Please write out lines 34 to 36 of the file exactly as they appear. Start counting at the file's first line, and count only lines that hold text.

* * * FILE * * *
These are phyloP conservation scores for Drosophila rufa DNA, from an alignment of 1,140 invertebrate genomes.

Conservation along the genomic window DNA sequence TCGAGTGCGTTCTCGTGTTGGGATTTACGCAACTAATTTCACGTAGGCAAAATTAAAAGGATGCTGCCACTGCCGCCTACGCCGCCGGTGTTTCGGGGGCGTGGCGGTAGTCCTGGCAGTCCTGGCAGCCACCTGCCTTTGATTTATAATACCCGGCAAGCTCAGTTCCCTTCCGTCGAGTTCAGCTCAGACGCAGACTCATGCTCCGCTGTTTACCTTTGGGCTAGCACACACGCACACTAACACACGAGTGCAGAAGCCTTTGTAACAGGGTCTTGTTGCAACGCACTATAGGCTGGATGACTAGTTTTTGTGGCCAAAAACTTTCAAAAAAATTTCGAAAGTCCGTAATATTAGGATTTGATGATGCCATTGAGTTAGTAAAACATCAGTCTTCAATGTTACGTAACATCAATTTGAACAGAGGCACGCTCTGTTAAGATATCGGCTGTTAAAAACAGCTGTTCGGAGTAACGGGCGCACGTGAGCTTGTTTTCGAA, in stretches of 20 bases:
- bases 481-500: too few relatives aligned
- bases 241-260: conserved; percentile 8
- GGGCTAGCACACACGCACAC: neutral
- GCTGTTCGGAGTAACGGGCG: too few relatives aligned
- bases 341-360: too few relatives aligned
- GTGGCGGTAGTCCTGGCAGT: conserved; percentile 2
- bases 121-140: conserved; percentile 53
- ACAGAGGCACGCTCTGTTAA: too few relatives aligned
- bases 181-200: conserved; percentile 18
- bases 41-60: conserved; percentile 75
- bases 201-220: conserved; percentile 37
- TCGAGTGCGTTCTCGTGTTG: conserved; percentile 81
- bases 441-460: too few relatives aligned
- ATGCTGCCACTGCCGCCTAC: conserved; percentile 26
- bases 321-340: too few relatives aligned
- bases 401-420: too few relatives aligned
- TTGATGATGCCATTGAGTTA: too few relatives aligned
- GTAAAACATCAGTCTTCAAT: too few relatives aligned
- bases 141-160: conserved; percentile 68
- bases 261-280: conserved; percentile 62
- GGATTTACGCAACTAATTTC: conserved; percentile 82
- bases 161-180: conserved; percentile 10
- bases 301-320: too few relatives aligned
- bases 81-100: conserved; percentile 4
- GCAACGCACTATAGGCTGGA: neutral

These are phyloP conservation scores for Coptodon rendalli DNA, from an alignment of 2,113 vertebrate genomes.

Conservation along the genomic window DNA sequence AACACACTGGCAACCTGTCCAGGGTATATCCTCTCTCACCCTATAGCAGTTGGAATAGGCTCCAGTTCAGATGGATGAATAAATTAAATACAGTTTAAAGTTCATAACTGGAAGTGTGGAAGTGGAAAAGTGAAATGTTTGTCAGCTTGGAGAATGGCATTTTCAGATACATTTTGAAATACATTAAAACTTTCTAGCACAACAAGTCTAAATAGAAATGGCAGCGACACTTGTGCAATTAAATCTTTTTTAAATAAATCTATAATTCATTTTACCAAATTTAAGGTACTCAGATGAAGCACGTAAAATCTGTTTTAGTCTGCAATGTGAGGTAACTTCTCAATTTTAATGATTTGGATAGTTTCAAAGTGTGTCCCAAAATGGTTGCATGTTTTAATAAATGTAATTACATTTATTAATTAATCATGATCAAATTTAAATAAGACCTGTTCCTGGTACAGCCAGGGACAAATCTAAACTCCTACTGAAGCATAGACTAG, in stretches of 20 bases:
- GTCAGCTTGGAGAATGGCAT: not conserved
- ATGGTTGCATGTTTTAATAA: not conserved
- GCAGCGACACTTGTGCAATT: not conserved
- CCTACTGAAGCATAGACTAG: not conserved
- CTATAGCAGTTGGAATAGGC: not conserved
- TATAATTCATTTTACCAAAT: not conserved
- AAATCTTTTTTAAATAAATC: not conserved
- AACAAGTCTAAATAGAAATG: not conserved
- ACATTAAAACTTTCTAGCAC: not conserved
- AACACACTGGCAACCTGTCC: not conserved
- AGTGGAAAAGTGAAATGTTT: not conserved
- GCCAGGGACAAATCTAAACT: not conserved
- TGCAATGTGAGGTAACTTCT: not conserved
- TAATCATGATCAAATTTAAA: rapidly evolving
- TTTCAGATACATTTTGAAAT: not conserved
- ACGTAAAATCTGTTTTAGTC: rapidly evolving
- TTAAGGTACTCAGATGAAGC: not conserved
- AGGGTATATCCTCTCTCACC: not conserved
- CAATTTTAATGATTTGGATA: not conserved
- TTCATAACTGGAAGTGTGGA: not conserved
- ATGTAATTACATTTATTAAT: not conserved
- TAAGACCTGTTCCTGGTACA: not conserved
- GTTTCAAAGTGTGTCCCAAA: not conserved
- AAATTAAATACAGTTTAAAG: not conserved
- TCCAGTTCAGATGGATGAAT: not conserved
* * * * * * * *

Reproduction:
- CTATAGCAGTTGGAATAGGC: not conserved
- TATAATTCATTTTACCAAAT: not conserved
- AAATCTTTTTTAAATAAATC: not conserved